Richard Gould Richard Gould is online now
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I remember those, I used them, you could buy reloads, 36 exposure lengths of film, meant to be used in the cassette, this was when the cassettes supplied by the film makers were made in a way that the tops could be removed without destroying the whole thing, in the darkroom you would stick the end of the roll to the center colum, and reuse the whole thing, IIRC Kodak as well as Ilford made them at around half the price of the complete thing, these days, with the modern cassettes, it wouldn't work, shame,but thats progress I suppose
Richard
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  #26  
Old 8th May 2015, 10:43 PM
Mike O'Pray Mike O'Pray is offline
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Richard I had no idea that such lengths existed but it makes complete sense of what Mitch said.

Thanks

Mike
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  #27  
Old 9th May 2015, 08:55 PM
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http://www.ishupatel.com/bresson.html

See text about half way down.
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  #28  
Old 9th May 2015, 09:08 PM
DaveP DaveP is offline
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If it's good enough for HCB.....
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  #29  
Old 13th May 2015, 02:57 PM
MikeHeller MikeHeller is offline
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I have used bulk film and rolled my own since the sixties. I first used a small loader that only took 5m bulk film. Later I made my own wooden jig (I still have it), used the winding handle from the original loader and counted the turns (Printed on the old bulk loader) for the length of the loaded film from 30m bulk film.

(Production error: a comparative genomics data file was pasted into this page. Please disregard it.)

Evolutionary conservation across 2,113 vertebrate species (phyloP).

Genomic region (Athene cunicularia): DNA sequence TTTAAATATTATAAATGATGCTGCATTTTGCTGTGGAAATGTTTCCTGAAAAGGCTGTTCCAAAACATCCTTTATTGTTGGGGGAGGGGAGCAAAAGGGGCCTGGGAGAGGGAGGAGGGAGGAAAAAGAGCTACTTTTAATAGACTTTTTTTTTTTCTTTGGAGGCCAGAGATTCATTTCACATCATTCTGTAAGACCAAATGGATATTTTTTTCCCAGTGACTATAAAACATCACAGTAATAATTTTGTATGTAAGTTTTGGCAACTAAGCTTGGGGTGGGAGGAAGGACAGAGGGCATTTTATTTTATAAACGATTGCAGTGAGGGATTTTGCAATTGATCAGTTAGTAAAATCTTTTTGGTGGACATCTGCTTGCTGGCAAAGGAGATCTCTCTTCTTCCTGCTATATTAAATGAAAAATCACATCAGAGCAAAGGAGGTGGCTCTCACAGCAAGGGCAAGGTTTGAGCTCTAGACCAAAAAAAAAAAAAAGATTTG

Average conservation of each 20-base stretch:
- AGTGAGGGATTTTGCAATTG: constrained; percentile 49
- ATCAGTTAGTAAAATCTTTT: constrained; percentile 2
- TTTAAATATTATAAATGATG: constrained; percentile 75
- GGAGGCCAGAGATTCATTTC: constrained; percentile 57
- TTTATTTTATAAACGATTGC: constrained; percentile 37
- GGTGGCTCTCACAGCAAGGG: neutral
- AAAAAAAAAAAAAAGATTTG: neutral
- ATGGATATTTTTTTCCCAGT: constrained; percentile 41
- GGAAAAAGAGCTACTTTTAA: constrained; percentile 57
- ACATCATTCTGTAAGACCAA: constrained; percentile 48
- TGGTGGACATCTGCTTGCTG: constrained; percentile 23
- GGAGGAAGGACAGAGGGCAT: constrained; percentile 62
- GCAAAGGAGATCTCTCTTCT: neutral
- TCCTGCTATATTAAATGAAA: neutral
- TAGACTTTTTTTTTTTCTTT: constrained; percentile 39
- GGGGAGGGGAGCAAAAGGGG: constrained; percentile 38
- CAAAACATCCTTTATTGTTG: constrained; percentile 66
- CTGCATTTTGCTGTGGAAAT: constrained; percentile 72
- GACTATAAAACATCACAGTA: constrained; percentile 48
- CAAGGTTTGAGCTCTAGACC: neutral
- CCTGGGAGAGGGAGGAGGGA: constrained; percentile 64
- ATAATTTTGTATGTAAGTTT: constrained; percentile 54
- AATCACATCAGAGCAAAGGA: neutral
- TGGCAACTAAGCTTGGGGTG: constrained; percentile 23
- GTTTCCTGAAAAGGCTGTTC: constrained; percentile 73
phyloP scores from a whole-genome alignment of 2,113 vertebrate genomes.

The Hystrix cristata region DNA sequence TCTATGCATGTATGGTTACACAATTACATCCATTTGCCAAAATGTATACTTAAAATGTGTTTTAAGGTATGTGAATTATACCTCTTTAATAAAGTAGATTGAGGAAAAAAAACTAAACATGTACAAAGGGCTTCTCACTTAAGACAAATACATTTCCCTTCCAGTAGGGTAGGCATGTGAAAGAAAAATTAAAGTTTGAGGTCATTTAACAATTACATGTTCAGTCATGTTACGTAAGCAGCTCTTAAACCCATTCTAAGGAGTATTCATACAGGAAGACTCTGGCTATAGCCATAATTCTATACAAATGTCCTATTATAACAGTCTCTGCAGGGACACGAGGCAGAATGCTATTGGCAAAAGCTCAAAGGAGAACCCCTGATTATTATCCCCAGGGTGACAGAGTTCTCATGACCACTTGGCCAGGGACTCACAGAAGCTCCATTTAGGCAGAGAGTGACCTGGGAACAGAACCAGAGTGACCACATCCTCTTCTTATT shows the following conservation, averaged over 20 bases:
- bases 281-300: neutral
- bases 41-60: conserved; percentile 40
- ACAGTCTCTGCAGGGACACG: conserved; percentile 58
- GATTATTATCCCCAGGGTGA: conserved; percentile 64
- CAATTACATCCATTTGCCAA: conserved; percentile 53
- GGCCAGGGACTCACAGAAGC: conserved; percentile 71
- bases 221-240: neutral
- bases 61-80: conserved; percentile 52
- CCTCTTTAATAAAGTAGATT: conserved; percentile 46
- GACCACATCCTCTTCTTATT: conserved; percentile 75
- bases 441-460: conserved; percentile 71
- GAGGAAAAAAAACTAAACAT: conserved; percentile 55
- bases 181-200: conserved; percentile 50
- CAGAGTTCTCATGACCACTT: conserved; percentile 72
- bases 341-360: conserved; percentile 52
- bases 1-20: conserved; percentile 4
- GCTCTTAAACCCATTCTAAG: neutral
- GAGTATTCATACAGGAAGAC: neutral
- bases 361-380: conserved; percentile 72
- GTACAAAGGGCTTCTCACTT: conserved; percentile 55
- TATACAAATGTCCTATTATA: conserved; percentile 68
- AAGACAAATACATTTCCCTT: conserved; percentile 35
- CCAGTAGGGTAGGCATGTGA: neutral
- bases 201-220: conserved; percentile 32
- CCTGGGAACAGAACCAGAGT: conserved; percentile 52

I re-used cassettes and still occasionally use ones that date from when they were not crimped closed. I haven't had major problems from scratched films or dust - not sufficient to put me off. The one problem I have had is light leak through the trap at on the first exposures. Presumably this was due to wearing of the felt exacerbated by films getting thinner since the sixties. I avoid loading film into the camera in bright light)

The film getting thinner also makes the old turns count for a given number of exposures on the loaded film invalid. I found this out recently when I used the method with one of my current loaders where the counter was not working.

The loaders I use are: the A-P Bobinquick 135 Junior loader and another exactly the same with 'Konica' on it. Both these have a light trap to the bulk film that opens when you put the winding handle in after inserting the cassette. I generally use (and re-use) plastic openable cassettes.

Oh, for the old Leica cassettes - N cassettes (I always thought they were Z cassettes until I read something about them recently) - that are opened/closed by the locking key on base plate of the camera. They were solid - painted brass.
Mike
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  #30  
Old 13th May 2015, 04:09 PM
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Quote:
Originally Posted by Mike O'Pray View Post
Are you referring to the two lengths of bulk rolls which you can still buy or was there once something else in the way of cut lengths?

Mike
These were lengths of film about 36 frames long. basically a roll of film without the spool. Came in special light tight canisters, the film inside was wrapped in light proof paper.